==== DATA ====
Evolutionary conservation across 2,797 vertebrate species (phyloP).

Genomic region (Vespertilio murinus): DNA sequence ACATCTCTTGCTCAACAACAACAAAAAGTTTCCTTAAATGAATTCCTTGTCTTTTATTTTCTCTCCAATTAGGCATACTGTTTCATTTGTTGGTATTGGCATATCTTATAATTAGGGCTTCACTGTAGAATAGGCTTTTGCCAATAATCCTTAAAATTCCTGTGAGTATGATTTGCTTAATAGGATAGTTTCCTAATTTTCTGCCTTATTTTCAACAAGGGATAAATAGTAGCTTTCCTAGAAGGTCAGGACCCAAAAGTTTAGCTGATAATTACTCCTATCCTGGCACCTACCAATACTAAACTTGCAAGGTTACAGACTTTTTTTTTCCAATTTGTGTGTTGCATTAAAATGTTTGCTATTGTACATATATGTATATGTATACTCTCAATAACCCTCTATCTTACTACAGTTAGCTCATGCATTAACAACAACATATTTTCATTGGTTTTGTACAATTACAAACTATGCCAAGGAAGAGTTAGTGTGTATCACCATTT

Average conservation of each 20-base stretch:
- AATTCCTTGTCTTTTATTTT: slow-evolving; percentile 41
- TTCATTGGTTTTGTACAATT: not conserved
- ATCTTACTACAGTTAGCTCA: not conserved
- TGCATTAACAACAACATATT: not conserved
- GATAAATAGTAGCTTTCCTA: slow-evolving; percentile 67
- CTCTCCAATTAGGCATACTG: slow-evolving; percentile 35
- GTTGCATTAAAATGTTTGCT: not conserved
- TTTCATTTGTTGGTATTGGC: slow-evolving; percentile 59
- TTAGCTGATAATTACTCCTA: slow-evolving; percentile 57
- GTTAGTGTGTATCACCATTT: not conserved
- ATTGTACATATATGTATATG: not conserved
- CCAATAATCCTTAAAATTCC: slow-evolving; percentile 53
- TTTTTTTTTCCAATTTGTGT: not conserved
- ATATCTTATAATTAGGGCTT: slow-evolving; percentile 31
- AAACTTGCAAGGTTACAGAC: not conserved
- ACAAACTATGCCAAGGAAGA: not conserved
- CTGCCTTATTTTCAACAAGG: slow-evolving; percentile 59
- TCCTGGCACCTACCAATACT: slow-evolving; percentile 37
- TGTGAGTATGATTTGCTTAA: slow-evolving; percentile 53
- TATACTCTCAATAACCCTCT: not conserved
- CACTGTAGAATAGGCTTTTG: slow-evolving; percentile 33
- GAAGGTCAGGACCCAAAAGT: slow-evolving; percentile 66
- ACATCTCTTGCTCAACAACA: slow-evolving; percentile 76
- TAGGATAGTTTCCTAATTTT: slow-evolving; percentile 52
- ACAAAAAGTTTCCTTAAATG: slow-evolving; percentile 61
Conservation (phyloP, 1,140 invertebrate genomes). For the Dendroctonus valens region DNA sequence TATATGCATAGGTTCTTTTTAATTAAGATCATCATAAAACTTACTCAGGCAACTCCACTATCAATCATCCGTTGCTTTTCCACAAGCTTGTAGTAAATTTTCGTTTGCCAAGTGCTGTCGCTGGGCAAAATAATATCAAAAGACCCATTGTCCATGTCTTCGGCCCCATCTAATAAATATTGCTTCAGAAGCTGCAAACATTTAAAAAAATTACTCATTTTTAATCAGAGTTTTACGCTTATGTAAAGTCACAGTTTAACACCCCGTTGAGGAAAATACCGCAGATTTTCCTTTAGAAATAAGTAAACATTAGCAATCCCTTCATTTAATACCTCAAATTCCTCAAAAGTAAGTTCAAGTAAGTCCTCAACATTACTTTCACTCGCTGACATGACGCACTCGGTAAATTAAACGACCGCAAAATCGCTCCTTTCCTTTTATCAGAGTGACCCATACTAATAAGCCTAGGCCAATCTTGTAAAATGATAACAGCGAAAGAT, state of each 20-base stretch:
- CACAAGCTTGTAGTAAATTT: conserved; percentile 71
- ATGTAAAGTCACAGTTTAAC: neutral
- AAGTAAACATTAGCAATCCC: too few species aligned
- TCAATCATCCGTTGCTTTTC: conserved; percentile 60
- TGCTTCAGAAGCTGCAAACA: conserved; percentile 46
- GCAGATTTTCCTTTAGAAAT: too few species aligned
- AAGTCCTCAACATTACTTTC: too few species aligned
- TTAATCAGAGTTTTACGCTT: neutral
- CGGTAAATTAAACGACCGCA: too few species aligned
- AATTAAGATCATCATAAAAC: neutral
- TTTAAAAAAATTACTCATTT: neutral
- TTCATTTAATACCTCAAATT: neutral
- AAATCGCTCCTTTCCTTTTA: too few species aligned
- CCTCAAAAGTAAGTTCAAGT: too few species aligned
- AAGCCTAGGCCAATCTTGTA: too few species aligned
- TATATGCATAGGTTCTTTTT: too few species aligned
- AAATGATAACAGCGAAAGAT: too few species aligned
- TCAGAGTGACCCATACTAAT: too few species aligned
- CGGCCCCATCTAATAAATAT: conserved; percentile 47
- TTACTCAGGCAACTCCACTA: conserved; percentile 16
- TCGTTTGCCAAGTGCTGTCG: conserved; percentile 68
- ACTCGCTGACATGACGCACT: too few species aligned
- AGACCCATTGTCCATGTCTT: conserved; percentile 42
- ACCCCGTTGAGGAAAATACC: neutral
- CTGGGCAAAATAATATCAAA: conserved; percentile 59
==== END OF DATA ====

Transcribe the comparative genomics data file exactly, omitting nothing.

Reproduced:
Evolutionary conservation across 2,797 vertebrate species (phyloP).

Genomic region (Vespertilio murinus): DNA sequence ACATCTCTTGCTCAACAACAACAAAAAGTTTCCTTAAATGAATTCCTTGTCTTTTATTTTCTCTCCAATTAGGCATACTGTTTCATTTGTTGGTATTGGCATATCTTATAATTAGGGCTTCACTGTAGAATAGGCTTTTGCCAATAATCCTTAAAATTCCTGTGAGTATGATTTGCTTAATAGGATAGTTTCCTAATTTTCTGCCTTATTTTCAACAAGGGATAAATAGTAGCTTTCCTAGAAGGTCAGGACCCAAAAGTTTAGCTGATAATTACTCCTATCCTGGCACCTACCAATACTAAACTTGCAAGGTTACAGACTTTTTTTTTCCAATTTGTGTGTTGCATTAAAATGTTTGCTATTGTACATATATGTATATGTATACTCTCAATAACCCTCTATCTTACTACAGTTAGCTCATGCATTAACAACAACATATTTTCATTGGTTTTGTACAATTACAAACTATGCCAAGGAAGAGTTAGTGTGTATCACCATTT

Average conservation of each 20-base stretch:
- AATTCCTTGTCTTTTATTTT: slow-evolving; percentile 41
- TTCATTGGTTTTGTACAATT: not conserved
- ATCTTACTACAGTTAGCTCA: not conserved
- TGCATTAACAACAACATATT: not conserved
- GATAAATAGTAGCTTTCCTA: slow-evolving; percentile 67
- CTCTCCAATTAGGCATACTG: slow-evolving; percentile 35
- GTTGCATTAAAATGTTTGCT: not conserved
- TTTCATTTGTTGGTATTGGC: slow-evolving; percentile 59
- TTAGCTGATAATTACTCCTA: slow-evolving; percentile 57
- GTTAGTGTGTATCACCATTT: not conserved
- ATTGTACATATATGTATATG: not conserved
- CCAATAATCCTTAAAATTCC: slow-evolving; percentile 53
- TTTTTTTTTCCAATTTGTGT: not conserved
- ATATCTTATAATTAGGGCTT: slow-evolving; percentile 31
- AAACTTGCAAGGTTACAGAC: not conserved
- ACAAACTATGCCAAGGAAGA: not conserved
- CTGCCTTATTTTCAACAAGG: slow-evolving; percentile 59
- TCCTGGCACCTACCAATACT: slow-evolving; percentile 37
- TGTGAGTATGATTTGCTTAA: slow-evolving; percentile 53
- TATACTCTCAATAACCCTCT: not conserved
- CACTGTAGAATAGGCTTTTG: slow-evolving; percentile 33
- GAAGGTCAGGACCCAAAAGT: slow-evolving; percentile 66
- ACATCTCTTGCTCAACAACA: slow-evolving; percentile 76
- TAGGATAGTTTCCTAATTTT: slow-evolving; percentile 52
- ACAAAAAGTTTCCTTAAATG: slow-evolving; percentile 61
Conservation (phyloP, 1,140 invertebrate genomes). For the Dendroctonus valens region DNA sequence TATATGCATAGGTTCTTTTTAATTAAGATCATCATAAAACTTACTCAGGCAACTCCACTATCAATCATCCGTTGCTTTTCCACAAGCTTGTAGTAAATTTTCGTTTGCCAAGTGCTGTCGCTGGGCAAAATAATATCAAAAGACCCATTGTCCATGTCTTCGGCCCCATCTAATAAATATTGCTTCAGAAGCTGCAAACATTTAAAAAAATTACTCATTTTTAATCAGAGTTTTACGCTTATGTAAAGTCACAGTTTAACACCCCGTTGAGGAAAATACCGCAGATTTTCCTTTAGAAATAAGTAAACATTAGCAATCCCTTCATTTAATACCTCAAATTCCTCAAAAGTAAGTTCAAGTAAGTCCTCAACATTACTTTCACTCGCTGACATGACGCACTCGGTAAATTAAACGACCGCAAAATCGCTCCTTTCCTTTTATCAGAGTGACCCATACTAATAAGCCTAGGCCAATCTTGTAAAATGATAACAGCGAAAGAT, state of each 20-base stretch:
- CACAAGCTTGTAGTAAATTT: conserved; percentile 71
- ATGTAAAGTCACAGTTTAAC: neutral
- AAGTAAACATTAGCAATCCC: too few species aligned
- TCAATCATCCGTTGCTTTTC: conserved; percentile 60
- TGCTTCAGAAGCTGCAAACA: conserved; percentile 46
- GCAGATTTTCCTTTAGAAAT: too few species aligned
- AAGTCCTCAACATTACTTTC: too few species aligned
- TTAATCAGAGTTTTACGCTT: neutral
- CGGTAAATTAAACGACCGCA: too few species aligned
- AATTAAGATCATCATAAAAC: neutral
- TTTAAAAAAATTACTCATTT: neutral
- TTCATTTAATACCTCAAATT: neutral
- AAATCGCTCCTTTCCTTTTA: too few species aligned
- CCTCAAAAGTAAGTTCAAGT: too few species aligned
- AAGCCTAGGCCAATCTTGTA: too few species aligned
- TATATGCATAGGTTCTTTTT: too few species aligned
- AAATGATAACAGCGAAAGAT: too few species aligned
- TCAGAGTGACCCATACTAAT: too few species aligned
- CGGCCCCATCTAATAAATAT: conserved; percentile 47
- TTACTCAGGCAACTCCACTA: conserved; percentile 16
- TCGTTTGCCAAGTGCTGTCG: conserved; percentile 68
- ACTCGCTGACATGACGCACT: too few species aligned
- AGACCCATTGTCCATGTCTT: conserved; percentile 42
- ACCCCGTTGAGGAAAATACC: neutral
- CTGGGCAAAATAATATCAAA: conserved; percentile 59